If you read 1 Peter straight through – not breaking it into chapters, or little headlined sections, you’ll see one central theme emerge: we’re called from our isolated, individual lives into something new. We’re living stones in a spiritual house, “a chosen people, a royal priesthood, a holy nation . . .Once you were not a people, but now you are the people of God.”

Part of that is living in hupotassō with each other – old, young, male, female, slave, free, aligning ourselves to serve each others’ needs. In the middle of the examples, Peter offers Jesus as the prime example:
“Christ suffered for you, leaving you an example, that you should follow in his steps. . . When they hurled their insults at him, he did not retaliate; when he suffered, he made no threats. Instead, he entrusted himself to him who judges justly. ‘He himself bore our sins’ in his body on the cross, so that we might die to sins and live for righteousness; ‘by his wounds you have been healed.’”
Christ is Condemned to Die,
Anna Kocher, 2006, PA
In this way, Peter goes on, wives are encouraged to hupotassō husbands. In this way, husbands are encouaraged to live with their wives in an loving, understanding way.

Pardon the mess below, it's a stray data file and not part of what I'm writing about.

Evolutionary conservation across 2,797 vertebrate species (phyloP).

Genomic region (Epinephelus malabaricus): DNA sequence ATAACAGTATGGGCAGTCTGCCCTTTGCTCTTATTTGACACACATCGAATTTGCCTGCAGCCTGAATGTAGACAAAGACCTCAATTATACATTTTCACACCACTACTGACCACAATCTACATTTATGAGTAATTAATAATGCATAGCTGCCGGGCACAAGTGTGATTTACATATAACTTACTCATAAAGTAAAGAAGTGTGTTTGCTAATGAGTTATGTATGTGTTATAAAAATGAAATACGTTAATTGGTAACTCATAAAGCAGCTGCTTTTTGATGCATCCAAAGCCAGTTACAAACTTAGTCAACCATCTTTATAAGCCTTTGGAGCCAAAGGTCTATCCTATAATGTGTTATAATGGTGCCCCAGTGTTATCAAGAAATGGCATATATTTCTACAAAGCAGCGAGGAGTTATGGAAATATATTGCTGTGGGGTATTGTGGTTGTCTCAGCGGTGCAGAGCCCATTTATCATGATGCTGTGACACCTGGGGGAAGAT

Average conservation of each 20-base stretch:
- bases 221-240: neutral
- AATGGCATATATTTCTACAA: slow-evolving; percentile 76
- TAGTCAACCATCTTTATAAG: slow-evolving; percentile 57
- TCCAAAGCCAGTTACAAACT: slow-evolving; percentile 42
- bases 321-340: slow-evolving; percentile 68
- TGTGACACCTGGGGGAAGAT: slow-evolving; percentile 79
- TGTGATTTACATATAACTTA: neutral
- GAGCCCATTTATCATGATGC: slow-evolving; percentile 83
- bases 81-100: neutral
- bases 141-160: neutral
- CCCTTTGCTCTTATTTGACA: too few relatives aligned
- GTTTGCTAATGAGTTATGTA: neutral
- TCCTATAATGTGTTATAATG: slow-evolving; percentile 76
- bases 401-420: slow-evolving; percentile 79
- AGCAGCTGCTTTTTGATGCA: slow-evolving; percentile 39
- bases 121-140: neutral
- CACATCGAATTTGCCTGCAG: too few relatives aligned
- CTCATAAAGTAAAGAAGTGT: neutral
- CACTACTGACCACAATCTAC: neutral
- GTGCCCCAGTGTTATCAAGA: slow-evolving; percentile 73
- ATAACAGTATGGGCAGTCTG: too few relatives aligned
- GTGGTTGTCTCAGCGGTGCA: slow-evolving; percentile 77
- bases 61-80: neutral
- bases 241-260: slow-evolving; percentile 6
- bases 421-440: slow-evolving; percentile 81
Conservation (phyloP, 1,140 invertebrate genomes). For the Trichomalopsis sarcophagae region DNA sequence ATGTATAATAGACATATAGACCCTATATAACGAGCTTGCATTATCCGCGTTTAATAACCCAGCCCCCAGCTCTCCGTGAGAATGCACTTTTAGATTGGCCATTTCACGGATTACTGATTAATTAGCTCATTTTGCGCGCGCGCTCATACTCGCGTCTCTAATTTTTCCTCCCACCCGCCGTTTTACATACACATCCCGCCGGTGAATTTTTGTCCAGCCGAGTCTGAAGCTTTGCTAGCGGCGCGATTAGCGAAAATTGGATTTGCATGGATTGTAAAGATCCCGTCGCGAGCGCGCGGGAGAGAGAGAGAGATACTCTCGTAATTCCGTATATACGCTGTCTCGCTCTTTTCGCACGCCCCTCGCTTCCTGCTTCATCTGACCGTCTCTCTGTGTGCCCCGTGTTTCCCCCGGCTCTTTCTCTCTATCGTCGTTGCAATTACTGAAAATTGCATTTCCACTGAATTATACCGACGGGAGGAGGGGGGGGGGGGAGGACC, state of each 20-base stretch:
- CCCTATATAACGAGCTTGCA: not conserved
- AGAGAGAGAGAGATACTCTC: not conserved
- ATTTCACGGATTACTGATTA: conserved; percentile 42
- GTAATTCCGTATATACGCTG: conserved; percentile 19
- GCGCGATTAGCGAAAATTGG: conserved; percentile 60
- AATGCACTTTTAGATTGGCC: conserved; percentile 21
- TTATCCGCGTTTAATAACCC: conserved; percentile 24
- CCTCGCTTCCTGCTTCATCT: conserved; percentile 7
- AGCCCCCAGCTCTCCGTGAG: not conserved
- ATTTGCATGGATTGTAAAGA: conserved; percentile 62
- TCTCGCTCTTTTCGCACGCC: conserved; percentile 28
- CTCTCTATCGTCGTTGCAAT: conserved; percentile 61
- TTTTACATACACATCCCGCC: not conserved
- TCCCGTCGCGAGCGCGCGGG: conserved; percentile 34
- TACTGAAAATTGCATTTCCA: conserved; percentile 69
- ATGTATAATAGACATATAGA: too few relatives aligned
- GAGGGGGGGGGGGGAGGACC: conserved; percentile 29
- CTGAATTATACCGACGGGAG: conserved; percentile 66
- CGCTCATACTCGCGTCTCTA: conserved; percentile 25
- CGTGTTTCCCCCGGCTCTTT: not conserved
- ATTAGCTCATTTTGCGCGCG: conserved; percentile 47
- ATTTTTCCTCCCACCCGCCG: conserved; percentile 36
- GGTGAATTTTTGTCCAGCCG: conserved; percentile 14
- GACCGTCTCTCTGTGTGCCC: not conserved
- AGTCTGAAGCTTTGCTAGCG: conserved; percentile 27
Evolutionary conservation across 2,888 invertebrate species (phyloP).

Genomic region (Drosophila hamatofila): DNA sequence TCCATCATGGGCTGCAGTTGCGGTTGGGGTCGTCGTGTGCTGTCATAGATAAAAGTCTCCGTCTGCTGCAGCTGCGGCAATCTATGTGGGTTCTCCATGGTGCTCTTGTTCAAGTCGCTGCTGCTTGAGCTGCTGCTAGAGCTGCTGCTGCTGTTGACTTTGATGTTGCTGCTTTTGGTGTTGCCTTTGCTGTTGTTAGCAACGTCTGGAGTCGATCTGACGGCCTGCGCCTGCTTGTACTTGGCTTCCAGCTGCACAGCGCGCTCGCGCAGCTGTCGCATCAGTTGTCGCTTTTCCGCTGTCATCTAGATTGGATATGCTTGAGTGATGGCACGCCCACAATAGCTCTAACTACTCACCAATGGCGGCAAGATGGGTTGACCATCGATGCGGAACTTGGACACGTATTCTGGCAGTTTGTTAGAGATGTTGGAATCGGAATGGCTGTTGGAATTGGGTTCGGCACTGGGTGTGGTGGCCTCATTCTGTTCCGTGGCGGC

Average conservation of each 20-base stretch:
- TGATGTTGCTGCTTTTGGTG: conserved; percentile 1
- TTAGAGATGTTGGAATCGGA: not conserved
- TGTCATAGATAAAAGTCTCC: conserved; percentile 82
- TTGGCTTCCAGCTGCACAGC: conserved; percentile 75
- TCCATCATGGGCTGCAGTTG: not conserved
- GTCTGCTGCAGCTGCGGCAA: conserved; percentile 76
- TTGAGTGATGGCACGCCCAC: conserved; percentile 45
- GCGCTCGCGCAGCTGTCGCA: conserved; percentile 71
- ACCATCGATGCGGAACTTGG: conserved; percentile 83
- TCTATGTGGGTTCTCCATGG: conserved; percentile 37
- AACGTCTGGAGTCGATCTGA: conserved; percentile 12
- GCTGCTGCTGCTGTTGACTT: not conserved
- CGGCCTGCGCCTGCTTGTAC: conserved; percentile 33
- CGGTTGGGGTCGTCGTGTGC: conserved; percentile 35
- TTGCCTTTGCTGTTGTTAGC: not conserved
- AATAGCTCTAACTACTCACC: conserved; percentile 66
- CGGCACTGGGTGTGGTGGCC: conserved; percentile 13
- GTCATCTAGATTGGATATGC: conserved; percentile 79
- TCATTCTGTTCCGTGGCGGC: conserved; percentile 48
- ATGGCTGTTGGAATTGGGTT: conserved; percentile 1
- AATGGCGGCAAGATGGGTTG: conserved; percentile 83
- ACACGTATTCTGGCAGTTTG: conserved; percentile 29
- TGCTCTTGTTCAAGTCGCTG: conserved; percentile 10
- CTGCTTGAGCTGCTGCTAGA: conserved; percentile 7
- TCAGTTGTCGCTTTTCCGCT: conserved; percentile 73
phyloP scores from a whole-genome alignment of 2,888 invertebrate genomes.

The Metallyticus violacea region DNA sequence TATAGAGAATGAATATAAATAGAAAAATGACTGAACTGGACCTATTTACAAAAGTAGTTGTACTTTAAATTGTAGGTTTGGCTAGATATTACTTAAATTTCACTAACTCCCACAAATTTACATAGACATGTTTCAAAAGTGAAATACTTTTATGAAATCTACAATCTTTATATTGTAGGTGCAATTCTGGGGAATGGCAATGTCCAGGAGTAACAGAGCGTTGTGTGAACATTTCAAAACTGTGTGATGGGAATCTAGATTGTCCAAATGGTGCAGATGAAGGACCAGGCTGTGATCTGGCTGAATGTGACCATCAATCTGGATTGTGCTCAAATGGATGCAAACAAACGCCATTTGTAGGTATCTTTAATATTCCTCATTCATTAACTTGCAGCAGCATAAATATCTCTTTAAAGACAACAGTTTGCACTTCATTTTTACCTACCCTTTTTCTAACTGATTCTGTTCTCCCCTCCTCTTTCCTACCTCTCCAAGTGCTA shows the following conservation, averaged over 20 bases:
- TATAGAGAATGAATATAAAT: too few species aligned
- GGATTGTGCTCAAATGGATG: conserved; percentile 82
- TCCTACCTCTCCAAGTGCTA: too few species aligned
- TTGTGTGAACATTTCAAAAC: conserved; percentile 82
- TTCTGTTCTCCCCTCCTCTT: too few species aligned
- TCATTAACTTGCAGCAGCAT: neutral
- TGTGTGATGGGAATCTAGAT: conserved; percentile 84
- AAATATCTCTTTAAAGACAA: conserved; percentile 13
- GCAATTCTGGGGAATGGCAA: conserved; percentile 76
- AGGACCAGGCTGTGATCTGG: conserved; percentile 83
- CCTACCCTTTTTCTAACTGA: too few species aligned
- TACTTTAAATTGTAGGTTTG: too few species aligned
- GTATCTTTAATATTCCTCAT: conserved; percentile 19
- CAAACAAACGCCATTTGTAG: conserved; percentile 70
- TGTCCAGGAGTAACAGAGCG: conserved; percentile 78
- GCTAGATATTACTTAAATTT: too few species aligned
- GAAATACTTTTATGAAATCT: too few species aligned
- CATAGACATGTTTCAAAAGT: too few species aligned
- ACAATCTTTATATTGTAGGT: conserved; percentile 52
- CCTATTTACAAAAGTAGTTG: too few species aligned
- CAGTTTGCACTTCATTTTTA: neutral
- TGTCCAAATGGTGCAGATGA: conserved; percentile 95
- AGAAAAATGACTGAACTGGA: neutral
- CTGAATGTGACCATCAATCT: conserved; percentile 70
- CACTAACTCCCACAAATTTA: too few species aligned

The bottom line, for all of us:
“love each other deeply, because love covers over a multitude of sins. Offer hospitality to one another without grumbling. Use whatever gift you have received to serve others, as faithful stewards of God’s grace in its various forms.”
This kind of life goes far past husband and wife, parent and child. The church, along with the marriages and families within it, are meant to demonstrate, in practical ways, Jesus’ own love and care for the needs of the world.  We’re supposed to band together, link together, serve each other, not so we can gain power, win elections, force our rules on everyone else, but so we can be more effective in serving the needs of the world.

I’ve been helping a family with a difficult move, in a way that has taken more time than I had planned. One afternoon one of the family’s teens helped me packing the kitchen. He had hoped to spend the time with friends, but was submitting to his mother’s request to help. As we worked, he talked about what he’d rather be doing, then asked, “And why are YOU doing this?”